Correction Tuesday?

By Marc Chandler

China’s slew of economic data came in better than expected this coupled with successful bill auctions by Spain, Greece and Belgium and a very strong German ZEW (-21 v -53.8) is rekindling the appetite for risk today. The euro is up over a cent and is running into resistance near $1.28. More generally, major and emerging market currencies are trading broadly higher against the greenback. Equities and commodities are higher.

The euro is over-extended on short-term momentum indicators. The euro has been stopped at $1.28 in the European morning. Initial support now is seen near $1.2740 and a break of there would likely be seen as yet another failure to rally, with record net short IMM positions. On the upside, a move above $.128 would bring the next retracement target into view in the $1.2880-$1.2900 area.

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Sterling ran out of steam near $1.54. The UK CPI moderated in line with expectations in December and this is likely to reinforce ideas that an additional round of gilt buying will be announced by the BOE next month. The year-over-year measure of inflation fell to 4.2% from 4.8% and further declines are expected in the coming months. Initial support for sterling is seen near $1.5360, but it may require a break of $1.5320 to suggest a top is in place.

China’s economic data is consistent with a mild easing of conditions. It does not prevent a further easing of monetary conditions in China. Moreover, relative to consensus, the data, GDP, retail sales, industrial output were all stronger than expected. Fixed asset investment was the one that came in a bit lower than expected (23.8% vs 24.1%), but can hardly be considered weak. Chinese stocks bounced strongly, lead by basic materials, industrials and technology. The 4.2% rally in the Shanghai Composite appears to be the biggest single day bounce in a bit more than two years.

Portugal had been squeezed out of the limelight by the market’s focus on Greece and Italy. Yet of the S&P downgrades at the end of last week, Portugal’s may be the most significant. By joining Moody’s and Fitch with a sub-investment grade rating for Portugal, S&P ‘s decision will likely result in Portugal being dropped from bond indices that are used as benchmark for money managers.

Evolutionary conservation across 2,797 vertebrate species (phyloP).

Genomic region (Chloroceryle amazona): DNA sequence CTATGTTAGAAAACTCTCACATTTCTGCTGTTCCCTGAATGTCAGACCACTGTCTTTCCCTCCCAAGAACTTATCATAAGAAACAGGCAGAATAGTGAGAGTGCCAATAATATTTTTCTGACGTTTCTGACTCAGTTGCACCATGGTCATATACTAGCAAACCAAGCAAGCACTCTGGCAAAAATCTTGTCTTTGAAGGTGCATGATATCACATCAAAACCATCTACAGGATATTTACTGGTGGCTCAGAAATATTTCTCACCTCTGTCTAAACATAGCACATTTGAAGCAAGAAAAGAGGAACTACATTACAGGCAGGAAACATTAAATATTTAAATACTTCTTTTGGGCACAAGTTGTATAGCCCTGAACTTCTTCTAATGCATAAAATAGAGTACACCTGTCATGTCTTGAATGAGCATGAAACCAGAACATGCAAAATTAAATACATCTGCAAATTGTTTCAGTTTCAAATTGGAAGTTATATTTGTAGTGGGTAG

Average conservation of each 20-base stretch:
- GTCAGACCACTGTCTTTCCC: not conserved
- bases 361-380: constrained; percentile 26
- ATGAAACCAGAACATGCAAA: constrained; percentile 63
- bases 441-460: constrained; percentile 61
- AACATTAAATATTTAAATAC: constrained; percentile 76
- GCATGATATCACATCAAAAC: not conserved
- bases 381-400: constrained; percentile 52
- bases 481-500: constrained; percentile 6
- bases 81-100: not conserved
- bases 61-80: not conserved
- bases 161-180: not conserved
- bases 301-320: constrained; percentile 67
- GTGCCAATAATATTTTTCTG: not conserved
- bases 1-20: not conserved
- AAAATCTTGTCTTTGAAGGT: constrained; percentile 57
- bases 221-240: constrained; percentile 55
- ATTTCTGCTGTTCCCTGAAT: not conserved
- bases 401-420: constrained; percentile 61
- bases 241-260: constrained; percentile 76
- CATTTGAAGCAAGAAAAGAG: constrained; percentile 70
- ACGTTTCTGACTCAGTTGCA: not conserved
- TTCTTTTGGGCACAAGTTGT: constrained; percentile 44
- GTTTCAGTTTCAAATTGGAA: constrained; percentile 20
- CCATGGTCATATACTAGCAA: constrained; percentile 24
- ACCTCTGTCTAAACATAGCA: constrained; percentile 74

Tomorrow Portugal intends to issuing bills. In addition to 3 and 6 month bills, Portugal intends on selling an 11-month bill, which is a particularly long maturity for it. The downgrade also raises the prospects that Portugal, like Greece, will need another aid package.

Unlike Greece, though the Troika has generally affirmed that Portugal is implementing its austerity program, but the general environment is aggravating its challenges. Fitch today warns that Greece is likely to default on the March 20 14.5 bln euro bond maturity, Portugal does not have a bond maturing until June (10 bln euros). Portugal’s borrowing needs for the year are a modest 17.5 bln euros.

Portugal, like Italy, did not experience a housing market bubble, as Ireland and Spain did. Its problem is not so much fiscal excesses as painfully slow growth. Under EMU, it has averaged less than 1% annual GDP and this year the economy is projected to contract by 3%. Although some observers have opined that Greece exiting EMU would help stabilize the situation. Yet the risk is that if Greece were to leave, speculation would increase, not diminish, that Portugal would be next.

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